Retail bellwether Next (NXT) rallied 9.2% to £57.46 on Wednesday after the clothing-to-homewares seller upgraded annual profit guidance and reported a second quarter sales fall that was far better than projections.
For the second quarter to 25 July, Next’s full price sales fell 28% compared to the same period of 2019. While that was a significant slump, it was less than half the decline of worst case scenario forecasts, which anticipated a 62% plunge.
Encouragingly, the latest figure also outstripped the 50% decline best case scenario given in April, issued at the height of the pandemic.
‘Warehouse capacity has come back faster than we had planned, and store sales have been more robust than anticipated,’ explained Next. ‘As a result, our second quarter sales have been significantly ahead of our internal plan.’
Russ Mould, investment director at AJ Bell, remarked: ‘It’s a pleasant surprise to see Next beat its best expectations for trading and this is testament to its strong qualities as a business.
‘A cynic might suggest that it was too pessimistic in its scenario planning back in April, just like many other companies which have set the bar very low for their second quarter earnings period.’
Retail sales slumped 72% in the quarter with like-for-like sales in reopened stores down 32% since the reopening, while Next’s online sales grew 9% during the quarter.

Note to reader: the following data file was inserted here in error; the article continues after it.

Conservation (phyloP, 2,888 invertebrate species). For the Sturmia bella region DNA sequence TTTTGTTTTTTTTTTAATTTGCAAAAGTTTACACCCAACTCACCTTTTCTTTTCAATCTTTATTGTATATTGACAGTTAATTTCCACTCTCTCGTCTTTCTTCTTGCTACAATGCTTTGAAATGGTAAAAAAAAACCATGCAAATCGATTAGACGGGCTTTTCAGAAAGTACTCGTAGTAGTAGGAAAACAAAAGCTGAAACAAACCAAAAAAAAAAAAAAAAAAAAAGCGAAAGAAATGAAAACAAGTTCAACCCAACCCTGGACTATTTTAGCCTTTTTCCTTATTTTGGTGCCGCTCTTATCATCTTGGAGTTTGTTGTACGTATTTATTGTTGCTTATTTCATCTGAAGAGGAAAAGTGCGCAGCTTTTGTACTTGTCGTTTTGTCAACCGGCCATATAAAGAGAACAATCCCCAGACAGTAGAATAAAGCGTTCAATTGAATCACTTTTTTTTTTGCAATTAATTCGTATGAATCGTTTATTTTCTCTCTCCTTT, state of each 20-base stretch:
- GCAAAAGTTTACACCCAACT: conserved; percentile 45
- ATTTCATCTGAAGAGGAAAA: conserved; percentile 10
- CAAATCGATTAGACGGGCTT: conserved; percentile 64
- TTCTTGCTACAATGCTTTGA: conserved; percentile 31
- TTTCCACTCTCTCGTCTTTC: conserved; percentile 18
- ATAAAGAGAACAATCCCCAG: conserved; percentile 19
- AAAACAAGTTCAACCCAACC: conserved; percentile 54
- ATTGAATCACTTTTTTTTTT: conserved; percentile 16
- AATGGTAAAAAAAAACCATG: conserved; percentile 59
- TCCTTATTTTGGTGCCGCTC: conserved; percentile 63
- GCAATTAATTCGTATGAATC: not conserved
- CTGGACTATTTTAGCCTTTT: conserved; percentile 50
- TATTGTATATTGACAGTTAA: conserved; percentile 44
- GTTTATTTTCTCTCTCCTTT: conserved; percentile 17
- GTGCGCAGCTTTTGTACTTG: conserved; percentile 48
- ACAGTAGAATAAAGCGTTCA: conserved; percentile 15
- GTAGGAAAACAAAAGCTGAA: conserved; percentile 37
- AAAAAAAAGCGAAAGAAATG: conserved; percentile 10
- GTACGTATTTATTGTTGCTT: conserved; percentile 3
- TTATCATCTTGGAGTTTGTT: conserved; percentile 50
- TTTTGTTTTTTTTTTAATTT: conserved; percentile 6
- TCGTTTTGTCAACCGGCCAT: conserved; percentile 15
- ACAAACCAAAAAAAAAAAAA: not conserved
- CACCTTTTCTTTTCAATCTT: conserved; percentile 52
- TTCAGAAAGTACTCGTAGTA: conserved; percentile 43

LIKING LOWER RETURNS
Since the reopening, out-of-town retail park outlets have ‘significantly outperformed’ shopping centres and high street locations, said Next.
The retailer has also benefited from lower levels of returns. Previously it was common for someone to buy two sizes of an item and return the one that didn’t fit.
Now, customers are buying more items such as childrenswear and homeware that tend to have lower return rates, and less of the stuff they’d normally send back like dresses and formalwear.
Lockdown restrictions also deterred customers from taking items back to shops.
Based on the retailer’s new ‘central’ sales scenario, Next is guiding towards pre-tax profits of £195 million, still be materially below the £729 million generated in the year to January 2020.
Year-end net debt is likely to fall by around £460 million to £650 million thanks to asset sales, the suspension of dividends and share buybacks along with the cash Next anticipates generating from operations.
Next’s chief executive Simon Wolfson commented: ‘There is still much that remains uncertain and our central scenario cannot be accorded the same degree of confidence that our guidance would normally receive at this time of year. The duration of social distancing rules, post-lockdown consumer behaviour, earnings, unemployment, and, most importantly, whether there will be a second wave lockdown, all remain unknowable.’
Nevertheless, Wolfson added ‘we are now more optimistic for the full year than we were at the height of the pandemic.’
Following the update, Shore Capital commented: ‘Next remains a well-managed company with a history of strong financial and stock control with good cash generation. As we have suggested full year 2021 is a wipe-out year in terms of earnings and dividend. Next will be a retail survivor given its strong online presence and strength in its balance sheet given its historic cash generation.’